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"...and all the finches of the grove"

Last night I got to screen the insanely glorious 1982 production of The Critic for new friends.   What a joy!

I adore theatre about theatre, and films about theatre:  above all, about theatrical fiasco.  I so love The Critic (1982), which culimnates in a dementedly bad production of the tatters of a tissue of twaddle.  Unlike the producers in The Producers (1968), Mr. Puff is perfectly assured of his genius. So are the delusionals in Waiting for Guffman (1996).  That's hilarious, but ouch!  There's a strong scent of burning dreams about it, like a bonfire of plastic cups.  In the Bleak Midwinter (otherwise A Midwinter’s Tale, 1995) follows an ad hoc company of misfits, neurotics, and visionaries trying to put on Hamlet in a church at Christmas.  It's a slighter version of the wickedly brilliant Slings & Arrows (2003-2006).  And now we're getting close to the threshing floor, to the great mystery of how theatre happens.

Philip Henslowe: Mr. Fennyman, allow me to explain about the theatre business. The natural condition is one of insurmountable obstacles on the road to imminent disaster.
Hugh Fennyman: So what do we do?
Philip Henslowe: Nothing. Strangely enough, it all turns out well.
Hugh Fennyman: How?
Philip Henslowe: I don't know. It's a mystery.

Never mind the romance in Shakespeare In Love (1998):  it's the company of players that I treasure.  They're all somewhat fantastical--brilliant caricatures of real figures mingled with imaginary ones--but that Romeo and Juliet they put on is a good production.  In Topsy-Turvy (1999), there 's a very real-seeming world of Victorians working to create an transcendently fantastical world on stage.  Both unreal, of course:  it's a film.  But they're all fully there, all these cranky, egotistical people in terribly hot clothes, from the rehearsal pianist and Miss Sixpence Please to Gilbert and Sullivan themselves.  (Mike Leigh does the best 19th century ever.  Can't wait to see Mr. Turner.)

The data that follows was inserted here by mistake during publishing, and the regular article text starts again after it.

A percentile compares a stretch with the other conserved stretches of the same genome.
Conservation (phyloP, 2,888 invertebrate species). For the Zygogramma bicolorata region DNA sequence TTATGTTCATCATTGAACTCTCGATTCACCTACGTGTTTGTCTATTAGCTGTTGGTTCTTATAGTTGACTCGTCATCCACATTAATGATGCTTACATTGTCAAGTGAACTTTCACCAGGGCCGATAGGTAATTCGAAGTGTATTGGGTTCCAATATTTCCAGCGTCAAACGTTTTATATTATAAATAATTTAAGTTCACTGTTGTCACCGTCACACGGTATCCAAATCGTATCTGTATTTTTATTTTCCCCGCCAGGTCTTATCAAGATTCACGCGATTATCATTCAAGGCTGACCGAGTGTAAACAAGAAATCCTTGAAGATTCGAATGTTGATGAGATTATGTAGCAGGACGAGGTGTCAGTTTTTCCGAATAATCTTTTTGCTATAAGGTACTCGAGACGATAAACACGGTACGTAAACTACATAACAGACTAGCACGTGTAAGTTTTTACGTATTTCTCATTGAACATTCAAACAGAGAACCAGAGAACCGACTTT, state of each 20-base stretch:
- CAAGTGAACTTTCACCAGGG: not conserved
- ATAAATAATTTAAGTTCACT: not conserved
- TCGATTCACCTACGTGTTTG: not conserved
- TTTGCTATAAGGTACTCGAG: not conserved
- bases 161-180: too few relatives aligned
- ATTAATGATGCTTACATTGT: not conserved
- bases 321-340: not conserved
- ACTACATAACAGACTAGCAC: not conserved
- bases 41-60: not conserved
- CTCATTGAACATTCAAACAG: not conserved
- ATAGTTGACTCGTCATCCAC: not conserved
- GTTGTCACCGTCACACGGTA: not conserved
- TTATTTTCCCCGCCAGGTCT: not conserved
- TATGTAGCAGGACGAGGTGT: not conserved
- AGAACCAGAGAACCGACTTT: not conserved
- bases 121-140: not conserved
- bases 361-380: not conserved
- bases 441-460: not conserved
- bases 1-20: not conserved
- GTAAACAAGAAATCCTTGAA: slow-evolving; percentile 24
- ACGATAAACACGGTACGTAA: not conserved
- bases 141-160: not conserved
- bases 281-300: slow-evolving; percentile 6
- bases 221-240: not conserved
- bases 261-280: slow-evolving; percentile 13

Other films are about the unmaking of the mystery.  The Dresser (1983) follows a touring company during World War II, made up of Shakespeareans too old or too fragile to fight, who can only gallantly distract.  Their great tragedian, Sir, is off somewhere in the marches of dementia; his dresser, who loves him devotedly, tries hold him together, to get him through one more performance, and one more.

Stage Beauty (2004) is about the cisgendering of the theatre in the Restoration.  Edward Kynaston, the last of the boy players, whom Pepys called "the loveliest lady that ever I saw in my life," is about to be replaced by an actress. (Farewell!  Desdemona's occupation's gone.)  A woman playing a woman!  Where's the artistry in that?  This movie actually thinks, just a bit, about gender performance.  It also has that scene of Charles II with terrible wig hair, in bed with Nell Gwyn and about a zillion spaniels that cracks me up when I remember it.  Sadly, it also has the invention of method acting in the 1660's.  Sigh.

So what are your favorites films about the theatre?  I'd love to find new delights.



large tilesmall tile

The nice guys from Symmetry Tile Works were back at the corner crafts fair, so I treated myself to two more tiles in their Queen Anne's lace series.  The weeds come from a local horse farm.  The artists press them into the clay with a rolling pin--those are all real silhouettes--pick them out again, sprinkle the slab thickly with pulverized bottle glass, and fire at 2350º F.  If you like, you can bring them flowers from your own garden, and do your bathroom up in lost summers.  They also do sea-themes (shells, sea-horses), and animals--they joke that the pygmy elephants from off the coast of Madagascar put up a tremendous fight.